Congress should retain ObamaCare’s individual mandate until there’s a better replacement, according to a proposal released Thursday by a bipartisan group of governors.
The compromise plan, which is spearheaded by Govs. John Kasich of Ohio (R) and John Hickenlooper of Colorado (D), is meant to help lawmakers find common ground to help stabilize the insurance markets.
The governors acknowledged that the mandate, which requires people to purchase health insurance or pay a fine, is unpopular.
“[B]ut for the time being it is perhaps the most important incentive for healthy people to enroll in coverage,” they wrote to House and Senate leaders of both parties. “Until Congress comes up with a better solution — or states request waivers to implement a workable alternative — the individual mandate is necessary to keep markets stable in the short term.”
Governors of six other states also signed onto the plan: Alaska, Nevada, Louisiana, Montana, Pennsylvania and Virginia.
The plan’s release comes ahead of a series of bipartisan Senate hearings starting next week on how to stabilize and strengthen the individual insurance market. Hickenlooper is expected to testify along with other governors at one of the hearings.
The governors also called for the Trump administration to immediately commit to funding key cost sharing reduction (CSR) payments to insurers. The administration hasn’t committed to making the payments beyond this month and has repeatedly threatened to cancel them.
The governors noted the National Association of Insurance Commissioners (NAIC), the National Governors Association, and the United States Chamber of Commerce have identified the payments “as an urgent necessity.”
The Congressional Budget Office (CBO) estimated that not making the payments would drive up premiums 20-25 percent and increase the federal deficit by $194 billion over ten years.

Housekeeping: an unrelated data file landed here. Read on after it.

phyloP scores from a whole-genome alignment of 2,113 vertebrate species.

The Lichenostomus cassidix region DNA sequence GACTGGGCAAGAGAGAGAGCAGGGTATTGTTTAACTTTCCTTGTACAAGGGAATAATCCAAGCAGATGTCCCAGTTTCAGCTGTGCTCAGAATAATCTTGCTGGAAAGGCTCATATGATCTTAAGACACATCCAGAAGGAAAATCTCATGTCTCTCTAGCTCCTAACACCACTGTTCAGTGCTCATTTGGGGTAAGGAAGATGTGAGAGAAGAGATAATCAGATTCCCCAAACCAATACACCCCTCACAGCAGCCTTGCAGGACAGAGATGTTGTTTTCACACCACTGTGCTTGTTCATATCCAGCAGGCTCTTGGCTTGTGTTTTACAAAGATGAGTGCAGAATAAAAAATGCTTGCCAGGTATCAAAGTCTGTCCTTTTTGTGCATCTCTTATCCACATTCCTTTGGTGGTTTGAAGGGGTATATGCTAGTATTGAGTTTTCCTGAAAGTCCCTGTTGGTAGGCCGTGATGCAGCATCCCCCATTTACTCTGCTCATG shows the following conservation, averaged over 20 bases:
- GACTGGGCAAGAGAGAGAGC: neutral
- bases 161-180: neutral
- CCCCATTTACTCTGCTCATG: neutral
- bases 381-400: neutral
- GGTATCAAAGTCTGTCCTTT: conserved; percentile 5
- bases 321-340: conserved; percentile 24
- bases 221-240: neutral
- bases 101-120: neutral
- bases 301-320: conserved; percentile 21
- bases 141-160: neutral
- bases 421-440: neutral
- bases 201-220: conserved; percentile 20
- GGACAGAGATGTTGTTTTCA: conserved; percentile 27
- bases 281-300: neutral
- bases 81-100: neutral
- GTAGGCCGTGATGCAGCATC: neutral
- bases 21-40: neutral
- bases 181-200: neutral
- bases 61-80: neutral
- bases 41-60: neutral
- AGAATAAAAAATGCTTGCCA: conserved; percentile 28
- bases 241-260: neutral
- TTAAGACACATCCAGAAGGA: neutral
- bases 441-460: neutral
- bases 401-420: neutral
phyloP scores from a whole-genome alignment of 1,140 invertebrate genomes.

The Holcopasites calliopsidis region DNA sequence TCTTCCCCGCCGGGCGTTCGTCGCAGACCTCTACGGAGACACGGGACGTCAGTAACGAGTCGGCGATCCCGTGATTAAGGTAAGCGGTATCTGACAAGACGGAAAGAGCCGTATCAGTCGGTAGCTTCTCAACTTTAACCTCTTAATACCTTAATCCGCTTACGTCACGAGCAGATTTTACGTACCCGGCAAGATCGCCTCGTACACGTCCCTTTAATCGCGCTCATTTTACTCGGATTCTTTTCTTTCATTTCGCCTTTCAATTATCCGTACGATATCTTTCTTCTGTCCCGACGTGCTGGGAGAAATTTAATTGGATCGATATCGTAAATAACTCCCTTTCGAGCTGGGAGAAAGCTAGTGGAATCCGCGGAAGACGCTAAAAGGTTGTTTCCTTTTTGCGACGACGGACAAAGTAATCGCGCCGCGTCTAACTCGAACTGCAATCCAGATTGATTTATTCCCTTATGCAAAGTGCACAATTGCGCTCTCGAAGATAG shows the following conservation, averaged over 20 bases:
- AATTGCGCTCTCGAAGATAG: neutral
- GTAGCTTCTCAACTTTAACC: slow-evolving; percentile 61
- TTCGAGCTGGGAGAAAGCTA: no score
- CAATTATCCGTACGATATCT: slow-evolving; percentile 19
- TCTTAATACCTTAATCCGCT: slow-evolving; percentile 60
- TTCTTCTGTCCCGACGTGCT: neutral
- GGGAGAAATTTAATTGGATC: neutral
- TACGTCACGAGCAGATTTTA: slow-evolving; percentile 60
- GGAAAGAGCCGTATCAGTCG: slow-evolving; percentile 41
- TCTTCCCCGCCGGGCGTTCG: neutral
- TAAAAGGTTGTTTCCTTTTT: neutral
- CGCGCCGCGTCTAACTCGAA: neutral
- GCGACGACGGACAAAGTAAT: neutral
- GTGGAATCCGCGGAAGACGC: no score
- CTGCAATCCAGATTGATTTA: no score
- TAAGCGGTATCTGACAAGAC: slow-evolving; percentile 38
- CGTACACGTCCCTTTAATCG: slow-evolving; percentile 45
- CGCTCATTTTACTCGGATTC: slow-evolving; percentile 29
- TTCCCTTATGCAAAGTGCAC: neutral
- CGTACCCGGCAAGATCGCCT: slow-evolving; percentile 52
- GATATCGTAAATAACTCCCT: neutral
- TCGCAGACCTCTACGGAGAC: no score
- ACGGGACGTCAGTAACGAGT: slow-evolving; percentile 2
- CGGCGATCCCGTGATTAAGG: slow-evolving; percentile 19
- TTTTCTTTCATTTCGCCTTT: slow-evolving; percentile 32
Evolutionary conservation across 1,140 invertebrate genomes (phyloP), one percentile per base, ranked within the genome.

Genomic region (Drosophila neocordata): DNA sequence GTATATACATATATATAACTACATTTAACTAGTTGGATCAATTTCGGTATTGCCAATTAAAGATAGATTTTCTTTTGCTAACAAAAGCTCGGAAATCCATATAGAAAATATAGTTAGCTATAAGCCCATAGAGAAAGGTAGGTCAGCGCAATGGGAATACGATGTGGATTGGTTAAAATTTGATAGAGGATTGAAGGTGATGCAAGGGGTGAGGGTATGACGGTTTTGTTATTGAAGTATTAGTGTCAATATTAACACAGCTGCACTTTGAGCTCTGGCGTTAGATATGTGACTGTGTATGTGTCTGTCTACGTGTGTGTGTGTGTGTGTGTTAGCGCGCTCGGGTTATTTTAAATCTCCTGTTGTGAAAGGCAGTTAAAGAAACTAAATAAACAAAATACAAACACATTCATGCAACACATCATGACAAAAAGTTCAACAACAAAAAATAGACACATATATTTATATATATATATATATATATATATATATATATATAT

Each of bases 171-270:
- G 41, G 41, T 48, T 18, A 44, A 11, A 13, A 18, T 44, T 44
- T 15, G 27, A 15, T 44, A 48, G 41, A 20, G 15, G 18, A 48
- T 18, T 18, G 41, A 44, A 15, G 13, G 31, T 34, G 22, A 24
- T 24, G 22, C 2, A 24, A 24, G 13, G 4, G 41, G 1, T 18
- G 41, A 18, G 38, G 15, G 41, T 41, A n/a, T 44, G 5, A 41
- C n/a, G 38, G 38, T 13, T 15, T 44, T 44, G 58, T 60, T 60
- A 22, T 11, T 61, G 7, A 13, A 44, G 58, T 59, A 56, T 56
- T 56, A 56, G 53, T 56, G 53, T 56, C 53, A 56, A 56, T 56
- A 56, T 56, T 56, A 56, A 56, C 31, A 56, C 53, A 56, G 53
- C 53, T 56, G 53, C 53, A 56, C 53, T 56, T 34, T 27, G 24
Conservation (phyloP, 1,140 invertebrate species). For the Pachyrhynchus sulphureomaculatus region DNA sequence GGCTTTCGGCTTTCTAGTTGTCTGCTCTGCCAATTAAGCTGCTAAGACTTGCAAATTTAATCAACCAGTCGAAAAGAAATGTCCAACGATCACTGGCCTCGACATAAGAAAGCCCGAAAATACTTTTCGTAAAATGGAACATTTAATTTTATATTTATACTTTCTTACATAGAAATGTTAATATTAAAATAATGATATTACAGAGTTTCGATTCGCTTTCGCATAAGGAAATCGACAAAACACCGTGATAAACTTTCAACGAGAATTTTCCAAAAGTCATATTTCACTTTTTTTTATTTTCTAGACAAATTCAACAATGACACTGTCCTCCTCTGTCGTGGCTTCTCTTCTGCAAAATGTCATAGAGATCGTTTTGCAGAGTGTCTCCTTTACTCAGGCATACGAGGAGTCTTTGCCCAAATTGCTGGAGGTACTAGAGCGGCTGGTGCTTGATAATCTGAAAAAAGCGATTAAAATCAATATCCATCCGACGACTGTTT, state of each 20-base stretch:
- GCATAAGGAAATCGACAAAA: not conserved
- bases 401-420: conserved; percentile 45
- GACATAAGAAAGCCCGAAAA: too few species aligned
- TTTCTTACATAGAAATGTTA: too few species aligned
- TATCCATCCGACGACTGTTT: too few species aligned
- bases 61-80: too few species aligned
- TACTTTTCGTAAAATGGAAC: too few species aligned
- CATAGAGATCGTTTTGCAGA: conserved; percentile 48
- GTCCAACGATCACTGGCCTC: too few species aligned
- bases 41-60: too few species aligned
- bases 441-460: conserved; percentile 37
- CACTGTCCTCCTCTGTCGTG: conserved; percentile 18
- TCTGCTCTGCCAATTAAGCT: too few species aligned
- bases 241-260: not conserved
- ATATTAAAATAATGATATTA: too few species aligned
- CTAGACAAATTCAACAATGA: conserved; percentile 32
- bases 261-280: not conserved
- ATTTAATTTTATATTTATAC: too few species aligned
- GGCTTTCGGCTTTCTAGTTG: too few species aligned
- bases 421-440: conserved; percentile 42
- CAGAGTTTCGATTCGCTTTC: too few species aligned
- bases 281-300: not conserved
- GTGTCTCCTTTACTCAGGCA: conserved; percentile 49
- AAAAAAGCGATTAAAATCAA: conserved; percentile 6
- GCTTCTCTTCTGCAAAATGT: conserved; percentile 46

The governors also said they support creating a temporary stability fund to provide money to bring down premiums by helping insurers cover the costs of the sickest enrollees, an idea known as reinsurance.
The House and Senate each recently proposed $15 billion annually for states to address coverage and access disruption in the marketplace as part of their respective ObamaCare repeal bills.
Similar ideas, especially the funding of CSR payments, are in discussion in the Senate Health Committee, along with a bipartisan group in the House known as the Problem Solvers Caucus.
Stabilizing the individual market could be an area of bipartisanship, though it’s already drawn ire from conservatives, who argue that any action would be providing bailouts to insurance companies.
Kasich and Hickenlooper have been doing a range of joint appearances pushing for bipartisan solutions to stabilize insurance markets and bring down premiums. Both have batted down reports that the pair could be considering running on a bipartisan ticket for the White House in 2020.